One of the oldest known meteor showers, the Lyrid meteor shower, will peak this month.
The Lyrid meteor shower occurs every April when Earth’s orbit brings the planet into the path of a debris trail left behind by a comet known as comet C/1861 G1 Thatcher. As Earth moves through the debris trail, the debris will appear to fall or "shower" from the sky.
The Lyrids will be active until April 29, but they will peak on the night of April 22 and into the early morning of April 23.
Lyrids appear to come from an area near the constellation Lyra, the namesake for the meteor shower.
When to watch the Lyrids
On April 22, the Lyrids can be viewed starting at around 10:30 p.m. local time in the U.S., according to the lead for NASA’s Meteoroid Environment Office, William Cooke.
He noted that the Lyrids will peak around 2 a.m. local time in the early morning of April 23.
During this peak period, skywatchers will be able to see about 15 Lyrids per hour, compared to only about five per hour the day before and the day after the peak.
Where to watch the Lyrids
For those in the Northeast, cloud cover may impede your sky-gazing experience. For example, folks in New York City and Bangor, Maine, will have 100 percent cloud cover at 10:30 p.m. and 2 a.m. local time.
How to watch the Lyrids
Skygazers with clear dark skies need only follow a couple of simple steps to view the Lyrid meteor shower.
"Meteor showers are easy. You only need your eyes," Cooke said.
He recommended skygazers find a dark sky, lie flat on their back and look straight up after giving their eyes about 30 minutes to adjust to the darkness.
Speaking of darkness, Cooke advised not looking at cellphones while watching the meteor shower.
"The cell phone screens are bright, and it will ruin your night vision," he said.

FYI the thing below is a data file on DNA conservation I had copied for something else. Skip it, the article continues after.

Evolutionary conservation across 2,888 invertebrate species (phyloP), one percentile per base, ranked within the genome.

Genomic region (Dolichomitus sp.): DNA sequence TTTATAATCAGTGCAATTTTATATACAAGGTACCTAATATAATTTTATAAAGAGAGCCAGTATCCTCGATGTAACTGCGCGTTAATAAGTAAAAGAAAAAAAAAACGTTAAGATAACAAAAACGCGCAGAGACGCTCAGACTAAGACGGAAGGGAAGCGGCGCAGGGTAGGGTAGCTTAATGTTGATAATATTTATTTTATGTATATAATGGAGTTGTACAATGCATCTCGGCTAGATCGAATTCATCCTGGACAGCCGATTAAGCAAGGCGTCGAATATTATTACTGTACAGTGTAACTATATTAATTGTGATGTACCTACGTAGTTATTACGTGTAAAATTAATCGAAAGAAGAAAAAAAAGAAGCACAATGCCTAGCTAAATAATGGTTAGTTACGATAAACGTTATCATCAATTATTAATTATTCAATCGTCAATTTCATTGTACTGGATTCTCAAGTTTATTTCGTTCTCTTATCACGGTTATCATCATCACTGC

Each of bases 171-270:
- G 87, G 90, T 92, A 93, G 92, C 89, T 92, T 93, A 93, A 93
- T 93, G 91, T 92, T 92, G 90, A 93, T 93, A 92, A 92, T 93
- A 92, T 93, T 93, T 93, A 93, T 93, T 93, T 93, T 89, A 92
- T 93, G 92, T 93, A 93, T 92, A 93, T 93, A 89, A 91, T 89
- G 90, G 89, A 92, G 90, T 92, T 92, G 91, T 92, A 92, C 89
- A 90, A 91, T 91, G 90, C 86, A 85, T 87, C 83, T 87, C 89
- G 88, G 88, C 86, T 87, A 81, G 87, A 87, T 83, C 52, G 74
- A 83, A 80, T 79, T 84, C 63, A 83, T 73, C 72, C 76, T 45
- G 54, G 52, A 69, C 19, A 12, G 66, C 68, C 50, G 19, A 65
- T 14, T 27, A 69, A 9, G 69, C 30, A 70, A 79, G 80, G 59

Why the Lyrids are different from other meteor showers
A number of meteor showers occur throughout the year, and some of them may produce more and brighter fireballs than the Lyrids. So, why should skygazers watch the Lyrids?
One reason is that the Lyrids are unpredictable. Cooke said most years, the Lyrids produce about 15 meteors per hour during their peak, but they sometimes produce more. For example, the Lyrids of April 1982 had about 100 meteors per hour, while the Lyrids of April 1803 produced as many as 300 meteors per hour.
"Every so often, this meteor shower will surprise us," Cooke said. "So every year when the Lyrids roll around, I wonder if they're going to surprise us in terms of rates."
The reason for this unpredictability is tied to the comet the Lyrids come from. According to Cooke, Thatcher is a long-period comet, taking about 415 years to complete its orbit. In contrast, Comet Halley, which produces the more predictable Eta Aquarid and Orionid meteor showers, completes its orbit every six years.
Cooke said the cometary models are built around short-period comets, such as Halley, since the long-period comets cannot be observed as often. Because of this, the rate of the Lyrids is unpredictable.
The second reason why folks should watch the Lyrids involves the color of the meteor shower, Cooke said.
Some historical records note a surprising color of the Lyrids. According to Cooke, records in China and Korea describe the Lyrids as red. Additionally, he noted that French monks in April 582 wrote that the sky rained blood.
"Maybe when people go out, they should look for reddish meteors," he said. "I don’t know – the sky raining blood sounds pretty dramatic to me."
Known since ancient times
In the more than 2,700 years since, the showers have captivated countless other skygazers.